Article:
However, this clock showcases woodworking, a pleasant and unexpected surprise since we have only seen wood in some rare solar desk timepieces from the 1960s/70s, and more recent exceptional marquetry dial wristwatches . Here is a silver clock elegantly set with American Walnut (a tribute to Packard’s homeland), inlaid with border details, and of course the Calatrava emblem front and center. The use of a silver case is also an homage to the James Ward Packard desk clock. I love that in the world of Patek Philippe, steel brings more than precious metals for its relative rarity. Silver is the next level since it is far rarer than literally any other metal in Patek Philippe’s historic material arsenal. It’s an understatement that literally screams.
And let’s talk about the vermeil winged griffins that no one is talking about — this is Patek at its boldest. It is highly likely that James Ward Packard specially requested this treatment and symbolism for his desk clock. The griffin is a legendary creature with the wings of an eagle and the body and tail of a lion, literally the king of the air and land, the ultimate symbol of power that is said to protect one from evil and slander. Even Henry Graves did not get this treatment on his clock, and Patek has brought it back today almost 100 years later for this Only Watch Clock.
Horologically speaking, this clock is a magnum opus of Patek Philippe’s modern production. Nine patents were issued for Patek Philippe for the execution of this one clock — nine patents! Also, the caliber 27001M-001 86-135 PEND IRM Q SE incorporates the latest technology of the Gyromax balance and Spyromax balance spring. It is comforting to know that the technology in this clock is the same that is on your wrist if you are wearing a modern Patek Philippe, and directly inspired by technology of earlier vintage Pateks. It is Patek Philippe DNA at its finest and at the same time, the ultimate standard with its additional, never before seen layout and complications.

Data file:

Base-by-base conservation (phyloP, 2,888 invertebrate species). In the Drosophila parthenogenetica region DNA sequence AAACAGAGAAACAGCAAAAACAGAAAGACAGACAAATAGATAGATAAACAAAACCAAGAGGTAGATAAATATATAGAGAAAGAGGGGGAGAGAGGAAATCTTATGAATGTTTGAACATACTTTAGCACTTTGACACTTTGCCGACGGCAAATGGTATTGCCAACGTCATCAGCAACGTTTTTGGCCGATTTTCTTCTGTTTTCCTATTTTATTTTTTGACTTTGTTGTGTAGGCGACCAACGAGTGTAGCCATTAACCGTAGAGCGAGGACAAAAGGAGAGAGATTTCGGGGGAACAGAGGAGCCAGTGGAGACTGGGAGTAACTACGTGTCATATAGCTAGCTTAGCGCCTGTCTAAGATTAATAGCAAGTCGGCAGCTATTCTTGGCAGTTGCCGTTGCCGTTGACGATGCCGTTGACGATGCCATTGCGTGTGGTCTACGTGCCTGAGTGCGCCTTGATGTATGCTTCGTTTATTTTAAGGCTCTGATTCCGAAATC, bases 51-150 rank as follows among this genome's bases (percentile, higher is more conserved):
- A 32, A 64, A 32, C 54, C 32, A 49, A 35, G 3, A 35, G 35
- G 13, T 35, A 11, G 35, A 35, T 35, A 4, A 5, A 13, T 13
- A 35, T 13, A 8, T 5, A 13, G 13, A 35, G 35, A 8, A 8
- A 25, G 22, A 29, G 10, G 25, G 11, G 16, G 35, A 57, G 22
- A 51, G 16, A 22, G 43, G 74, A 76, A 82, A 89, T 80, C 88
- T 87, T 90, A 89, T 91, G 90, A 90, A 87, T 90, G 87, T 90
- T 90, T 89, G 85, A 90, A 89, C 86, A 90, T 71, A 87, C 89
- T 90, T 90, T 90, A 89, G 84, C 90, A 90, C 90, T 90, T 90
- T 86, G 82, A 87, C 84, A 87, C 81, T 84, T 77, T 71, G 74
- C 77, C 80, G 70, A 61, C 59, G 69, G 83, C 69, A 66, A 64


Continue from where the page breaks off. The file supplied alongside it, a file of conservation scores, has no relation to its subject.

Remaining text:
The week number on the perimeter of the dial is particularly interesting and useful, as is the day/night indicator, leap years, moon phases, and 31 day power reserve. Perhaps the part I am most excited about is the jumping seconds which you can see clearly in the video. Make no mistake, this is not a quartz movement, but the jumping seconds are a throwback to traditional horology when dead beat seconds were a sign of quality and accuracy on long case clocks. For an elegant description of the complications, please see this review by Fratello.
For the collector who desires a clock that represents the finest and most innovative timepiece of our era, look no further. This clock will be in the history books eternally and its name will live with the likes of Packard and Graves. On November 6, you too will have the chance to own this masterpiece — no waiting list for this one — and never again will there be another opportunity to be the first owner of ‘The Only One’. Best of luck, it’s going to be good fight.
Yellow-gilt opaline dial with black transfer-printed indications.
Sterling silver 925. American walnut veneers with retro-style screen-printed gilt lines. Vermeil decorative elements (gold-plated silver). Dimensions: 164.6x125mm. Height: 76.3mm. Humidity- and dust-protected only.
Caliber 86-135 PEND IRM Q SE. Manual winding. Complications: Perpetual calendar. Day, month, leap year and day/night indication displayed in apertures. Date indicated by hand. Week number indicated by a mobile frame. Moon phases. Hours and minutes displayed in a subsidiary dial. Large central seconds hand (jumping seconds). Central power reserve indication. Dimensions: 135 x 86mm. Height: 28.55mm. Number of parts: 919. Power reserve: 31 days. Balance: Gyromax®. Frequency: 28,800 semi-oscillations/hour (4Hz). Balance spring: Spiromax®.